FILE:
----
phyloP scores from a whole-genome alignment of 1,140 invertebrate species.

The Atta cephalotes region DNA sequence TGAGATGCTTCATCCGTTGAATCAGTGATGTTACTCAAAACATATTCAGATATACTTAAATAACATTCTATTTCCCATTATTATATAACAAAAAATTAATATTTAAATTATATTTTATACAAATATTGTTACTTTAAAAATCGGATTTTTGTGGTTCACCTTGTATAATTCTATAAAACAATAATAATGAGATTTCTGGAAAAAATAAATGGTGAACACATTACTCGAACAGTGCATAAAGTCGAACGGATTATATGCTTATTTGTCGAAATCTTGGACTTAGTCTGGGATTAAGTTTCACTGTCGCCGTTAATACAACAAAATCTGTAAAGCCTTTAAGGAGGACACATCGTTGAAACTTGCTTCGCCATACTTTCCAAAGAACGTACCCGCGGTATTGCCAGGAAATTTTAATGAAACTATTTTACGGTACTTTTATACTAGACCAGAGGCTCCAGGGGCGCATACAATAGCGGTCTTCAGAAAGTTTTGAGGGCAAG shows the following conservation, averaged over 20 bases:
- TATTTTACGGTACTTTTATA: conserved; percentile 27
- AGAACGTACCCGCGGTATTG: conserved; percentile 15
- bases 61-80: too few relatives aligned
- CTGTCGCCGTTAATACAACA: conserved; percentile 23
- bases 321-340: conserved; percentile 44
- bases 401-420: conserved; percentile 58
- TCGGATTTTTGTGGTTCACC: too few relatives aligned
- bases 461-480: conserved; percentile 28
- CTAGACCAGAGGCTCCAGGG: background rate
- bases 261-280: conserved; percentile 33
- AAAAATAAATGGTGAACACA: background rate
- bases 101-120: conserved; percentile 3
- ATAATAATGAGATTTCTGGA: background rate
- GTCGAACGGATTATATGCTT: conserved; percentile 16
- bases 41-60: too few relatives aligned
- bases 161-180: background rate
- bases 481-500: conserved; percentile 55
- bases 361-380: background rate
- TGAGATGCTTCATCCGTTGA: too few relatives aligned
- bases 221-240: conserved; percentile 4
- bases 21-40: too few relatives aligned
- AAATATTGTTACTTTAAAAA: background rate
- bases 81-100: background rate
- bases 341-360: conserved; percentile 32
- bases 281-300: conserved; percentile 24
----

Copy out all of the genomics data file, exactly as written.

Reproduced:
phyloP scores from a whole-genome alignment of 1,140 invertebrate species.

The Atta cephalotes region DNA sequence TGAGATGCTTCATCCGTTGAATCAGTGATGTTACTCAAAACATATTCAGATATACTTAAATAACATTCTATTTCCCATTATTATATAACAAAAAATTAATATTTAAATTATATTTTATACAAATATTGTTACTTTAAAAATCGGATTTTTGTGGTTCACCTTGTATAATTCTATAAAACAATAATAATGAGATTTCTGGAAAAAATAAATGGTGAACACATTACTCGAACAGTGCATAAAGTCGAACGGATTATATGCTTATTTGTCGAAATCTTGGACTTAGTCTGGGATTAAGTTTCACTGTCGCCGTTAATACAACAAAATCTGTAAAGCCTTTAAGGAGGACACATCGTTGAAACTTGCTTCGCCATACTTTCCAAAGAACGTACCCGCGGTATTGCCAGGAAATTTTAATGAAACTATTTTACGGTACTTTTATACTAGACCAGAGGCTCCAGGGGCGCATACAATAGCGGTCTTCAGAAAGTTTTGAGGGCAAG shows the following conservation, averaged over 20 bases:
- TATTTTACGGTACTTTTATA: conserved; percentile 27
- AGAACGTACCCGCGGTATTG: conserved; percentile 15
- bases 61-80: too few relatives aligned
- CTGTCGCCGTTAATACAACA: conserved; percentile 23
- bases 321-340: conserved; percentile 44
- bases 401-420: conserved; percentile 58
- TCGGATTTTTGTGGTTCACC: too few relatives aligned
- bases 461-480: conserved; percentile 28
- CTAGACCAGAGGCTCCAGGG: background rate
- bases 261-280: conserved; percentile 33
- AAAAATAAATGGTGAACACA: background rate
- bases 101-120: conserved; percentile 3
- ATAATAATGAGATTTCTGGA: background rate
- GTCGAACGGATTATATGCTT: conserved; percentile 16
- bases 41-60: too few relatives aligned
- bases 161-180: background rate
- bases 481-500: conserved; percentile 55
- bases 361-380: background rate
- TGAGATGCTTCATCCGTTGA: too few relatives aligned
- bases 221-240: conserved; percentile 4
- bases 21-40: too few relatives aligned
- AAATATTGTTACTTTAAAAA: background rate
- bases 81-100: background rate
- bases 341-360: conserved; percentile 32
- bases 281-300: conserved; percentile 24